Tuesday, March 4, 1997
Change washes through
lives of thousands

As the flood waters wash through the Tristate, they create thousands of small stories that are major, life-changing events for the people involved. Among them:

In Moscow, Ohio, about 20 families were evacuated using county dump trucks to move out people and belongings. Cincinnati Gas & Electric Co. crews spent Monday going around to homes in New Richmond and Moscow, turning off electricity. They also were turning off underground transformers.

In Germantown, Ky., volunteer firefighters in boats searched the north fork of the Licking River on Monday afternoon for Stewart Buser, whose pickup was swept off Ky. 596 early Sunday.

Three passengers in the truck survived, said the Kentucky State Police.

Michael McDowell, 24, of Brooksville, Ky., a lifelong friend of Mr. Buser, stopped by the scene Monday to see whether he could help. ''I don't really think there's anything to do but hope and pray.''

Out on what used to be Rohde Avenue in the eastern Cincinnati neighborhood of California, Dave and Tracy Erhold sloshed through the rushing waters Monday morning. Mr. Erhold carried several pillowcases full of clothes. Mrs. Erhold carried clothes and their extremely frightened cat, Romeo.

''He is freaked out,'' said Mrs. Erhold.

The couple moved to their home on Bryson Street a year ago, and were told the house occasionally got water in the basement. Monday morning, they left for work and the house was dry. At work, they heard reports of flooding, and returned to California. They found their house cut off by the flood.

''I figured we might get a little water,'' Mr. Erhold laughed. ''I moved what I could upstairs and then we got out of there. We're staying at our parents' house tonight.''

In Maysville, Ky., (above) city workers filled bags with sand Monday to reinforce the floodwall around the business district. The wall will keep water out of the business district up to 70 feet.

As workers drove out with refrigerators salvaged from a flooded United Dairy Farmers store on Kellogg Avenue in eastern Cincinnati, Carl Perkins - assistant supervisor of highway maintenance - ordered crews to lower the last slats of a seldom-used floodgate across Wilmer Avenue.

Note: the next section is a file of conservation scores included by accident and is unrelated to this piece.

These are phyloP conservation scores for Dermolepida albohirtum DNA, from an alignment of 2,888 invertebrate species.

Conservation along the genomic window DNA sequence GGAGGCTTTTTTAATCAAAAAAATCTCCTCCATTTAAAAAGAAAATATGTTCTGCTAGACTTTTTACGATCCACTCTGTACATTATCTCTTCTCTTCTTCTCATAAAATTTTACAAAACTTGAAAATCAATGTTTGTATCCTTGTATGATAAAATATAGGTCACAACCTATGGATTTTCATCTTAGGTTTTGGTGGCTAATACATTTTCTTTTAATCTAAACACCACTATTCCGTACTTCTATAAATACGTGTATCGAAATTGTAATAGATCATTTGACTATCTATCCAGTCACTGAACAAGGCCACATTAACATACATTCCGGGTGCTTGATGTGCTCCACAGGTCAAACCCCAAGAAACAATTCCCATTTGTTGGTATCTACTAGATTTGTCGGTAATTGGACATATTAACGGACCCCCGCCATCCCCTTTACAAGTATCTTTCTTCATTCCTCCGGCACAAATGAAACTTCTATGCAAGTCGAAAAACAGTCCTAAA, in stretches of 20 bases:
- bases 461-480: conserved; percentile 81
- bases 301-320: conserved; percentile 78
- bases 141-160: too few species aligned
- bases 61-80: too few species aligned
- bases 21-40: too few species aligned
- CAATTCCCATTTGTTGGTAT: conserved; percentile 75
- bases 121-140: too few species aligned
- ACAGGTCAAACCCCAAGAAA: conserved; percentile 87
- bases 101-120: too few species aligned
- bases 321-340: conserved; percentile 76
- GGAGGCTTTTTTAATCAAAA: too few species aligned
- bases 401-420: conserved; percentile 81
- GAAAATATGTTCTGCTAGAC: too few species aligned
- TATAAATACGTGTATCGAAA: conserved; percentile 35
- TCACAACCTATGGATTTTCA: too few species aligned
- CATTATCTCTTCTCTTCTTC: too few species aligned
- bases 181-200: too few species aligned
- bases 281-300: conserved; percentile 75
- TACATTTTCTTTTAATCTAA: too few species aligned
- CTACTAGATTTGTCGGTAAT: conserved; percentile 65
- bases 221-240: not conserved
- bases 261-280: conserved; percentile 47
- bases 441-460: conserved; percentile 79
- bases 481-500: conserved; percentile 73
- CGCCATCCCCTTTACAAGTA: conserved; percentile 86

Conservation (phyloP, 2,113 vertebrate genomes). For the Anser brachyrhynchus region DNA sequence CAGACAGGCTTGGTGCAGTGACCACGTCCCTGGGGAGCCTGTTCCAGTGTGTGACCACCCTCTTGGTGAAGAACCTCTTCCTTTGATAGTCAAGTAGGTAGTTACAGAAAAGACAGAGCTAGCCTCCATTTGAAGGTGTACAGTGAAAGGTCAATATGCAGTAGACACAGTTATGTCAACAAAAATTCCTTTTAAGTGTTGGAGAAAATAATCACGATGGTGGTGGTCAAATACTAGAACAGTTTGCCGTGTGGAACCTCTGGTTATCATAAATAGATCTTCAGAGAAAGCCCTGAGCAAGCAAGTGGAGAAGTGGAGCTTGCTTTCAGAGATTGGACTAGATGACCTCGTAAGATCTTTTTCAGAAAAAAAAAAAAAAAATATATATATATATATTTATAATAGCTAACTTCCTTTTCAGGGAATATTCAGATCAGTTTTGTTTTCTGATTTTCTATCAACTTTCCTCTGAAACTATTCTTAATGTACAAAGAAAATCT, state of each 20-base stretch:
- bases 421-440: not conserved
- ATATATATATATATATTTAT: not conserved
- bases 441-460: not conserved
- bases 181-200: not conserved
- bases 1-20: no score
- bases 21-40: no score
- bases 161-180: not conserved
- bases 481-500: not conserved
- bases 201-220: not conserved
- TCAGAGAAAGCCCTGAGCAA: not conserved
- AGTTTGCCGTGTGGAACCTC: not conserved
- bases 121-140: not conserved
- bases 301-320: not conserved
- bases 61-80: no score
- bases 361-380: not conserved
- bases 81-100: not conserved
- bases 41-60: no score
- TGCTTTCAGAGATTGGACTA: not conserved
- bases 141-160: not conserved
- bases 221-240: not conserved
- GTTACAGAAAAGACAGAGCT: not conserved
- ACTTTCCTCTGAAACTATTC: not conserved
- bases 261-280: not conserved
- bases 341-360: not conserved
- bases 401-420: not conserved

Globs of thick black grease had to be brought in to grease the metal joints. Other fixtures had to be cleared of dead weeds, mud and gravel.

''It's like a jigsaw puzzle, but we got it,'' Mr. Perkins said.

The OK Tobacco Warehouse in Ripley, Ohio, opened its doors to residents and business owners who were victims of the flood. ''People needed a place to put their stuff, and we're high and dry,'' said Barney Daulton, manning the phones at the warehouse.

Water was circling David and Lee Reese's trailer home along the Great Miami River in Elizabethtown on Monday afternoon. The couple spent the day moving their valuables onto crates to escape the water. They finally decided to flee with their 35-inch color TV and dog, Midnight.

''We've had (the water) come up before, but not like this,'' said Mr. Reese.

At Catalina Marina on the Ohio River in Addyston, owner Greg Todd planned to get on his houseboat and be a lookout in coming days over the boats at his marina.

''My biggest concern is that no one gets harmed. I think we're OK until it gets to 63 feet, if it gets to 63 feet. I've lived on the river all my life. I think this is inevitable. I won't leave the marina till everything is normal.''